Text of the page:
Again…Thank You for sharing
Take Care…You Matter…
Thank you, Mary. I love your story!
You’re welcome, 🙂
Hope You have a wonderful week 🙂
I was always the child trying to hide in the rear corner of the classroom. For one of your stories I believe I would have been front and center hanging on each word, despite the fact that I was capable of reading for myself…
Those pupils you were reading to will one day read some of the same books to other children, perhaps their own or others that need to hear them. I’ve no doubt that they will also hear about the teacher who taught them to love books. 🙂
Awww… I believe you would have been one of the children right up front. Thank you, Lea! Your kind words are just wonderful. 😊
I’ve no doubt that you understand how it is for introverts and sometimes “big people” forget or try to force them to change what they cannot change. Many of us wouldn’t want to change if we could. Thank you. 😉
Yes indeed, Lea. Thank you! 🥰
Merci beaucoup. 💜📚
Love your readings Jennie. ❤
Thank you, Debby! 🥰
Thank you for reading The Ox Cart Man for us, Jennie. I enjoyed the reading, and of course the illustrations. Yesterday, I spend the day reading oral histories of Vermont farmers done by the WPA in 1938-39. Many of the same scenes appeared in the cycle of farm life. I wasn’t sure if the Donald Hall who wrote the book was the same Donald Hall who was New Hampshire’s poet laureate and very curmudeonly in his last years. I learned that he was one and the same. Here is the adult version of “The Ox Cart Man”: https://www.poetryfoundation.org/poems/43020/ox-cart-man.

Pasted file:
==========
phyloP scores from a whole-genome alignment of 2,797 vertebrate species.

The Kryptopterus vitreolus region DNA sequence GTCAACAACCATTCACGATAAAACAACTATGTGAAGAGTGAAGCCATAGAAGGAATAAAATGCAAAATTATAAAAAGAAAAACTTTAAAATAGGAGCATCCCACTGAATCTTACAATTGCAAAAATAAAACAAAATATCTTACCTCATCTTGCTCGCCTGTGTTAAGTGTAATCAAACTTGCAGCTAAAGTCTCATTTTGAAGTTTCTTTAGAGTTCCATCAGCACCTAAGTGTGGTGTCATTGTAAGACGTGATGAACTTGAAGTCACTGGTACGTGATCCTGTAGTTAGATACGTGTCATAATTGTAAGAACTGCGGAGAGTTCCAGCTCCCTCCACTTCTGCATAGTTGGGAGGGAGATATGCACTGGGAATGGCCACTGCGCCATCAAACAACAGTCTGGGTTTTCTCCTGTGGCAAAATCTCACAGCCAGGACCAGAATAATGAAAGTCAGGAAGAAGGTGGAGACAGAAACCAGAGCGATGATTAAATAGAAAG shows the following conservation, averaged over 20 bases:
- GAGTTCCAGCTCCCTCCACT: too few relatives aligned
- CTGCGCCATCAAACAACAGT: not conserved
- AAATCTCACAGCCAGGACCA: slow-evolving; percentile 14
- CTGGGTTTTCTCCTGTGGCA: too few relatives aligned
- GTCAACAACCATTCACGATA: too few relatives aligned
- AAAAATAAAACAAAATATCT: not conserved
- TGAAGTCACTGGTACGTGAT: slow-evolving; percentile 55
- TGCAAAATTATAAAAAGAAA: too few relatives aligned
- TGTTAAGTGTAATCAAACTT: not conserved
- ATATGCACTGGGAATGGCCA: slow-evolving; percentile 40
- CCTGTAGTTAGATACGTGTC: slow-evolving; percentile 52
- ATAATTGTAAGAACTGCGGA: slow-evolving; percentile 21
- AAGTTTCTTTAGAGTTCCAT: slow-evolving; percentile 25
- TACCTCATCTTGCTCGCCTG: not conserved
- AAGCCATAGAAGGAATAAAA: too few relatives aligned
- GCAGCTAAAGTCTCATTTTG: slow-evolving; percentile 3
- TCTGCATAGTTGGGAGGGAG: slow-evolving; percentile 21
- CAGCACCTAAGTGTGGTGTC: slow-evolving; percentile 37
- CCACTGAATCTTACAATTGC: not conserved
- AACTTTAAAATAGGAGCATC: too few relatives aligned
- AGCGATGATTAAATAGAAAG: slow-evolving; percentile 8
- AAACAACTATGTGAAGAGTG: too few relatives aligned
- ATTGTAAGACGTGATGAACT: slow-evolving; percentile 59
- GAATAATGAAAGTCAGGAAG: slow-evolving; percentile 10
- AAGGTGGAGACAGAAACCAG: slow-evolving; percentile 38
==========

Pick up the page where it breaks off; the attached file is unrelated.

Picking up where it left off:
Hi Liz! I can imagine how interesting the oral history of Vermont farmers must be. I didn’t know the WPA documented their stories. Wow! Of course, it must have been mostly farm life. Yes, it is the same Donald Hall! Thank you for sharing his adult version poem. That must have been the same reference in “The Poet’s Dog”, the same one the poet read to Teddy the dog. Thanks, Liz.
You’re welcome, Jennie! The same WPA project also did oral histories of immigrant granite workers in Barre. The children might be interested in the description of maple sugarin’ in this one: https://www.loc.gov/resource/wpalh3.37130721/?sp=2#
Thank you, Liz!
You’re welcome, Jennie!
Pingback: Reading Aloud “Ox-Cart Man” — A Teacher’s Reflections – Bev K. Taylor's
Thank you for sharing the story, Bev. Your site wouldn’t let me ‘like’. Much appreciated.
Reblogged this on By Hook Or By Book and commented:
For anyone not familiar, Jennie is a longtime teacher from my home state of MA. As a children’s librarian, I worked with many early childhood teachers during my 26 year career, and I’ve got to say, Jennie is representative of the very best of them. Her love and and enthusiasm for her students is always on display. Check out her sharing of the Caldecott winning classic Ox-Car Man!
Thank you for your very kind words, Kim! I am honored to be on your blog. 🥰
I only speak the truth Jennie. Teachers like you are an inspiration!🤗
Aww.. thank you so much, Kim. ❤️
That was so lovely Jennie, what a great story and I loveed the illustrations, I bet the kids do too.
Thank you, FR. They certainly do, even after all these decades.
Wonderful Jennie! You should consider making a real series of it, and becoming a inffluencer. With a own WebTV-channel. Michael
Haha! Thanks, Michael! Last spring when we went into lockdown, I made a YouTube channel so the children could continue to hear me read aloud. I posted a picture book and an episode of chapter reading, every day. It gave them a sense of normalcy, and they could still be connected to school and their teacher.
Sorry, now i am remembering this. It was a great idea, and i am sure they all are very gratful having you around. Michael
Thank you, Michael!
Thank you, Jennie.
You’re welcome, Norah.